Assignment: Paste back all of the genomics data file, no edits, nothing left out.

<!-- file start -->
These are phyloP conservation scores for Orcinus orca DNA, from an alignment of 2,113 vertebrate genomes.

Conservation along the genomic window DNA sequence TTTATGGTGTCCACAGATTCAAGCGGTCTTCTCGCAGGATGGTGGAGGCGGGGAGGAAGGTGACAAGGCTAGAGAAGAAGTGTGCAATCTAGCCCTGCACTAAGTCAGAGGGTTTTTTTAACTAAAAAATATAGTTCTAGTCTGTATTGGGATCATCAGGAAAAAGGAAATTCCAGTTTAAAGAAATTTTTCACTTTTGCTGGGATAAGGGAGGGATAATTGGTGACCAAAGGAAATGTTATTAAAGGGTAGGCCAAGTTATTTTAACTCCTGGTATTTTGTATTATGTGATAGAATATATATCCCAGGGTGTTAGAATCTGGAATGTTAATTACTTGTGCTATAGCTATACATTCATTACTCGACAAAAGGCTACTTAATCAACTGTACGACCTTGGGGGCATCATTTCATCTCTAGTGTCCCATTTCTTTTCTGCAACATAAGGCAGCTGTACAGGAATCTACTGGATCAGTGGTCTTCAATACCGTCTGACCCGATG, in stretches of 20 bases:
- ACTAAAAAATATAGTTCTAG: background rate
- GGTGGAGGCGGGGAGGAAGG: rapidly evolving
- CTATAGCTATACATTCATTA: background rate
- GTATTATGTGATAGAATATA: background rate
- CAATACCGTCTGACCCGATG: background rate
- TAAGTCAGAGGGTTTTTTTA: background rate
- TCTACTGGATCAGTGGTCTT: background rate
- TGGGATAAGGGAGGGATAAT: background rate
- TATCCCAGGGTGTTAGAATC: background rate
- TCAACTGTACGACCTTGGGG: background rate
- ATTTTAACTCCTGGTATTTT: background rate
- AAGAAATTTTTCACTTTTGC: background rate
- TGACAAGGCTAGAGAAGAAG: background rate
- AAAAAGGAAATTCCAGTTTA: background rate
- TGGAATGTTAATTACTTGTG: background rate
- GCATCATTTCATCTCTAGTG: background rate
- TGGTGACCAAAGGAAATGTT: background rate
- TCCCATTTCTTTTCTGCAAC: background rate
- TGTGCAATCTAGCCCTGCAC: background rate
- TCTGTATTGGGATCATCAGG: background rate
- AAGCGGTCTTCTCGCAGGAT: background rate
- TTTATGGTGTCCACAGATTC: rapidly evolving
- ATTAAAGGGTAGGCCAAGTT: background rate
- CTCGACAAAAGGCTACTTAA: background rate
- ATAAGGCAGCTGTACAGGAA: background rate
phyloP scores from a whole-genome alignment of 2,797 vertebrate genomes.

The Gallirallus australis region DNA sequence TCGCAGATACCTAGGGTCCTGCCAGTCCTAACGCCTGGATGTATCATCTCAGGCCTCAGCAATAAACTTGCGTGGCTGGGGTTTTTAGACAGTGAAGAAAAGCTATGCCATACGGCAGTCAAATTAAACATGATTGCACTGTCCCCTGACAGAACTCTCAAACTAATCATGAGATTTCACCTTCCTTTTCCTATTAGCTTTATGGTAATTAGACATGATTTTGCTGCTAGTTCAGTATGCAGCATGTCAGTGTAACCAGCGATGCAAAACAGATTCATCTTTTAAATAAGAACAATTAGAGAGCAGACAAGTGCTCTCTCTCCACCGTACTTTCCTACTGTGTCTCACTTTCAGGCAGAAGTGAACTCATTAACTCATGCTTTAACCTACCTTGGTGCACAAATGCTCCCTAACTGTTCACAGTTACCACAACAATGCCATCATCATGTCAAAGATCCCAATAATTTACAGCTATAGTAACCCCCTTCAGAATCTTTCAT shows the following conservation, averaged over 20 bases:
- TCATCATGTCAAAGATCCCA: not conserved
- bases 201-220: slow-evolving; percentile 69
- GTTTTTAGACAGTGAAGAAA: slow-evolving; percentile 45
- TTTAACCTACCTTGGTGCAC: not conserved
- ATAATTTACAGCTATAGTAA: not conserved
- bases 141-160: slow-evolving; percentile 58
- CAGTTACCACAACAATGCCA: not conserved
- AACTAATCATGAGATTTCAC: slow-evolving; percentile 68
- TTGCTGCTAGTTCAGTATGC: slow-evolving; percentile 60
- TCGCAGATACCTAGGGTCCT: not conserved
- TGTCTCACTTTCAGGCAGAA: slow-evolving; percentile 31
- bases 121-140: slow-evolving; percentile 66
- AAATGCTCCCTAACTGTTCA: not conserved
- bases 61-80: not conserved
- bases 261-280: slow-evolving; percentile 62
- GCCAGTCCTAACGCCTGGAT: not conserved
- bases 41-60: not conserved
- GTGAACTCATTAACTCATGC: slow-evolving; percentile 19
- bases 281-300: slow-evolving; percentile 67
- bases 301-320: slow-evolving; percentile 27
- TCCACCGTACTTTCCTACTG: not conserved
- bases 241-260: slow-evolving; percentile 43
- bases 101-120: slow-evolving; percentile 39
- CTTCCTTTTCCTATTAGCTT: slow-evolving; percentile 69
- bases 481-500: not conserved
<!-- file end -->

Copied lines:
These are phyloP conservation scores for Orcinus orca DNA, from an alignment of 2,113 vertebrate genomes.

Conservation along the genomic window DNA sequence TTTATGGTGTCCACAGATTCAAGCGGTCTTCTCGCAGGATGGTGGAGGCGGGGAGGAAGGTGACAAGGCTAGAGAAGAAGTGTGCAATCTAGCCCTGCACTAAGTCAGAGGGTTTTTTTAACTAAAAAATATAGTTCTAGTCTGTATTGGGATCATCAGGAAAAAGGAAATTCCAGTTTAAAGAAATTTTTCACTTTTGCTGGGATAAGGGAGGGATAATTGGTGACCAAAGGAAATGTTATTAAAGGGTAGGCCAAGTTATTTTAACTCCTGGTATTTTGTATTATGTGATAGAATATATATCCCAGGGTGTTAGAATCTGGAATGTTAATTACTTGTGCTATAGCTATACATTCATTACTCGACAAAAGGCTACTTAATCAACTGTACGACCTTGGGGGCATCATTTCATCTCTAGTGTCCCATTTCTTTTCTGCAACATAAGGCAGCTGTACAGGAATCTACTGGATCAGTGGTCTTCAATACCGTCTGACCCGATG, in stretches of 20 bases:
- ACTAAAAAATATAGTTCTAG: background rate
- GGTGGAGGCGGGGAGGAAGG: rapidly evolving
- CTATAGCTATACATTCATTA: background rate
- GTATTATGTGATAGAATATA: background rate
- CAATACCGTCTGACCCGATG: background rate
- TAAGTCAGAGGGTTTTTTTA: background rate
- TCTACTGGATCAGTGGTCTT: background rate
- TGGGATAAGGGAGGGATAAT: background rate
- TATCCCAGGGTGTTAGAATC: background rate
- TCAACTGTACGACCTTGGGG: background rate
- ATTTTAACTCCTGGTATTTT: background rate
- AAGAAATTTTTCACTTTTGC: background rate
- TGACAAGGCTAGAGAAGAAG: background rate
- AAAAAGGAAATTCCAGTTTA: background rate
- TGGAATGTTAATTACTTGTG: background rate
- GCATCATTTCATCTCTAGTG: background rate
- TGGTGACCAAAGGAAATGTT: background rate
- TCCCATTTCTTTTCTGCAAC: background rate
- TGTGCAATCTAGCCCTGCAC: background rate
- TCTGTATTGGGATCATCAGG: background rate
- AAGCGGTCTTCTCGCAGGAT: background rate
- TTTATGGTGTCCACAGATTC: rapidly evolving
- ATTAAAGGGTAGGCCAAGTT: background rate
- CTCGACAAAAGGCTACTTAA: background rate
- ATAAGGCAGCTGTACAGGAA: background rate
phyloP scores from a whole-genome alignment of 2,797 vertebrate genomes.

The Gallirallus australis region DNA sequence TCGCAGATACCTAGGGTCCTGCCAGTCCTAACGCCTGGATGTATCATCTCAGGCCTCAGCAATAAACTTGCGTGGCTGGGGTTTTTAGACAGTGAAGAAAAGCTATGCCATACGGCAGTCAAATTAAACATGATTGCACTGTCCCCTGACAGAACTCTCAAACTAATCATGAGATTTCACCTTCCTTTTCCTATTAGCTTTATGGTAATTAGACATGATTTTGCTGCTAGTTCAGTATGCAGCATGTCAGTGTAACCAGCGATGCAAAACAGATTCATCTTTTAAATAAGAACAATTAGAGAGCAGACAAGTGCTCTCTCTCCACCGTACTTTCCTACTGTGTCTCACTTTCAGGCAGAAGTGAACTCATTAACTCATGCTTTAACCTACCTTGGTGCACAAATGCTCCCTAACTGTTCACAGTTACCACAACAATGCCATCATCATGTCAAAGATCCCAATAATTTACAGCTATAGTAACCCCCTTCAGAATCTTTCAT shows the following conservation, averaged over 20 bases:
- TCATCATGTCAAAGATCCCA: not conserved
- bases 201-220: slow-evolving; percentile 69
- GTTTTTAGACAGTGAAGAAA: slow-evolving; percentile 45
- TTTAACCTACCTTGGTGCAC: not conserved
- ATAATTTACAGCTATAGTAA: not conserved
- bases 141-160: slow-evolving; percentile 58
- CAGTTACCACAACAATGCCA: not conserved
- AACTAATCATGAGATTTCAC: slow-evolving; percentile 68
- TTGCTGCTAGTTCAGTATGC: slow-evolving; percentile 60
- TCGCAGATACCTAGGGTCCT: not conserved
- TGTCTCACTTTCAGGCAGAA: slow-evolving; percentile 31
- bases 121-140: slow-evolving; percentile 66
- AAATGCTCCCTAACTGTTCA: not conserved
- bases 61-80: not conserved
- bases 261-280: slow-evolving; percentile 62
- GCCAGTCCTAACGCCTGGAT: not conserved
- bases 41-60: not conserved
- GTGAACTCATTAACTCATGC: slow-evolving; percentile 19
- bases 281-300: slow-evolving; percentile 67
- bases 301-320: slow-evolving; percentile 27
- TCCACCGTACTTTCCTACTG: not conserved
- bases 241-260: slow-evolving; percentile 43
- bases 101-120: slow-evolving; percentile 39
- CTTCCTTTTCCTATTAGCTT: slow-evolving; percentile 69
- bases 481-500: not conserved